Despite selling out and being a huge hit, in rpg terms, Games Workshop decided that roleplaying games weren’t profitable enough for their standards (noting that their miniature games market dwarfs that of RPGs) and decided to close down Black Industries Publishing, literally the next day after Dark Heresy sells out. After some consternation from fans, Fantasy Flight Games steps in to buy the license to continue to publish Warhammer RPGs, including the 40K line. They then publish Dark Heresy, Rogue Trader, Death Watch and extend the line further with Black Crusade (about Chaos cultists) and Only War (about playing Imperial army platoons). They continue to publish for several years, along with a less well received WFRP 3rd edition (which made a large box set of fiddly bits, custom dice and new rules), before dropping the license some time around the point they gained the Star Wars licence instead. They finally published a 2nd edition of Dark Heresy, which was slightly more open than the 1st edition had been, in terms of gameplay.

When the license was dropped by FFG, the German company Ulisses Spiele, decided to take it on instead. They set about making a single new game, Wrath & Glory, rather than the multiple game series, that was more inclusive of all types of character and campaigns from the 40K universe. Some fans were also critical of the previous percentile system, and wanted a more dramatic system. The D6 dice pool system provides this, and some also think it meshes better with the D6 dice pool system used in the miniatures game also.

While the system and premise of the new game was quite well received, the quality of the layout, art and editing of the book fell way short of the high standards found in the previous 40KRP games. Fans complained. Ulisses Spiele dropped their licence in some agreement with Cubicle 7, who already had the WFRP licence. Its taken them a while, but Cubicle 7 have clearly done a lot of work on layout in what could be almost be billed as a second edition of the Wrath & Glory game. Should be a fan favourite.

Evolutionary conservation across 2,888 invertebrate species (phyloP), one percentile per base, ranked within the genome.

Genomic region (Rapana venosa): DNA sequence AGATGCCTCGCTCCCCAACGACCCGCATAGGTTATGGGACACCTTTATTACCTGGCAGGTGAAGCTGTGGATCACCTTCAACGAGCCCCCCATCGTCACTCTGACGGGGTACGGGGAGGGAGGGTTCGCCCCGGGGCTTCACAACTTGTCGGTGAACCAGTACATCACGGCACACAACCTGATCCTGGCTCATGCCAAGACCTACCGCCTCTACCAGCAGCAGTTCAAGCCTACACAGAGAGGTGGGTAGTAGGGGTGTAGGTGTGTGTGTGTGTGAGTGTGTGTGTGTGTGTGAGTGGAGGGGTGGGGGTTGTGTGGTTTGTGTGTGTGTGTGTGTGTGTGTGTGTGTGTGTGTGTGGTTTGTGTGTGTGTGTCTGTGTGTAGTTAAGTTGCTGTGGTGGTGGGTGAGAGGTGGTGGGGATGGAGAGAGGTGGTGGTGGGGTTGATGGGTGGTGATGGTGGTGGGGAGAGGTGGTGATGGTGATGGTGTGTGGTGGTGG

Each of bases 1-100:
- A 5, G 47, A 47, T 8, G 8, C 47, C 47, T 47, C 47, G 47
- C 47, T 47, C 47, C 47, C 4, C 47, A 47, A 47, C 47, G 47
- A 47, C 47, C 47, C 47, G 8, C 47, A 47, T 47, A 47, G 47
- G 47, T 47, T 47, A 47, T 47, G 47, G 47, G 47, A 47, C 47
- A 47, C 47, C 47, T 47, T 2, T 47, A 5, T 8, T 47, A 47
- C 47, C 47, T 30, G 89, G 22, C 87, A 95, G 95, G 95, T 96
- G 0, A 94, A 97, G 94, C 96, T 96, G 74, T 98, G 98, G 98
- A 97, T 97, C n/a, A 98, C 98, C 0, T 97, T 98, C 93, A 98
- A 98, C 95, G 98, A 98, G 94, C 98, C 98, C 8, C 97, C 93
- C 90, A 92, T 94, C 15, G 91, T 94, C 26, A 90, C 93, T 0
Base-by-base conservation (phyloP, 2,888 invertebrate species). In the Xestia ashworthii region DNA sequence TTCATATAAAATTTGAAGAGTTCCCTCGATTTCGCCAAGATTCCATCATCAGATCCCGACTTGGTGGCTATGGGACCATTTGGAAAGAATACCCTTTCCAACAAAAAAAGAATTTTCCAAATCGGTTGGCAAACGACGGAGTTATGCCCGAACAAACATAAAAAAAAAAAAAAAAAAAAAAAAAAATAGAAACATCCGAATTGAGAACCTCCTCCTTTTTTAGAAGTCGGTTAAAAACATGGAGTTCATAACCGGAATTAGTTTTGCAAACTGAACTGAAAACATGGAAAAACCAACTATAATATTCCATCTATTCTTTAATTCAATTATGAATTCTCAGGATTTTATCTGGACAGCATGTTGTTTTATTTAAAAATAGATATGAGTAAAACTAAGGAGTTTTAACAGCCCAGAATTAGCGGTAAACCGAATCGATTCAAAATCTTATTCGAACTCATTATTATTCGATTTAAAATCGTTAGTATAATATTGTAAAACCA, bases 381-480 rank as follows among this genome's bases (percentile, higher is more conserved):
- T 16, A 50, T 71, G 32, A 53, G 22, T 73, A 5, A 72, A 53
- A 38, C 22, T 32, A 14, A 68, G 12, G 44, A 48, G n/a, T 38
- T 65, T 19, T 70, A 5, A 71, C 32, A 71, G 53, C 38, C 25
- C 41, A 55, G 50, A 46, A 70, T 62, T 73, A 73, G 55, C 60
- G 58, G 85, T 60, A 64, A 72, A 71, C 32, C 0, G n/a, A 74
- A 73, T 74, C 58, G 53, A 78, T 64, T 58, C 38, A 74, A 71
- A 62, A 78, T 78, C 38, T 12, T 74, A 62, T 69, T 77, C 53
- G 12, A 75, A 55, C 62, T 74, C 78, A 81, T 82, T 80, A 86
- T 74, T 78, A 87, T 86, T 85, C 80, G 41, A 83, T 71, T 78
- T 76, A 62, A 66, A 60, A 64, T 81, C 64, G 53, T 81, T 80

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Stacie GmrGrl

Adventurer
This should be called a Second edition, if only to avoid confusion. Having a second game have the exact same title is what is making this confusing.

Or at least add Revised Edition to the cover. This is a total revision after all. My FLGS might not get this one because they went in on the first release that they can't sell now.
 

TrippyHippy

Adventurer
This should be called a Second edition, if only to avoid confusion. Having a second game have the exact same title is what is making this confusing.

Or at least add Revised Edition to the cover. This is a total revision after all. My FLGS might not get this one because they went in on the first release that they can't sell now.
The only counter to this is that they may just update the PDF copy of the original book, if purchased through drivethrurpg, without any extra charge.

If I was requesting a copy at my FLGS, I’d be insisting on it being printed in 2020.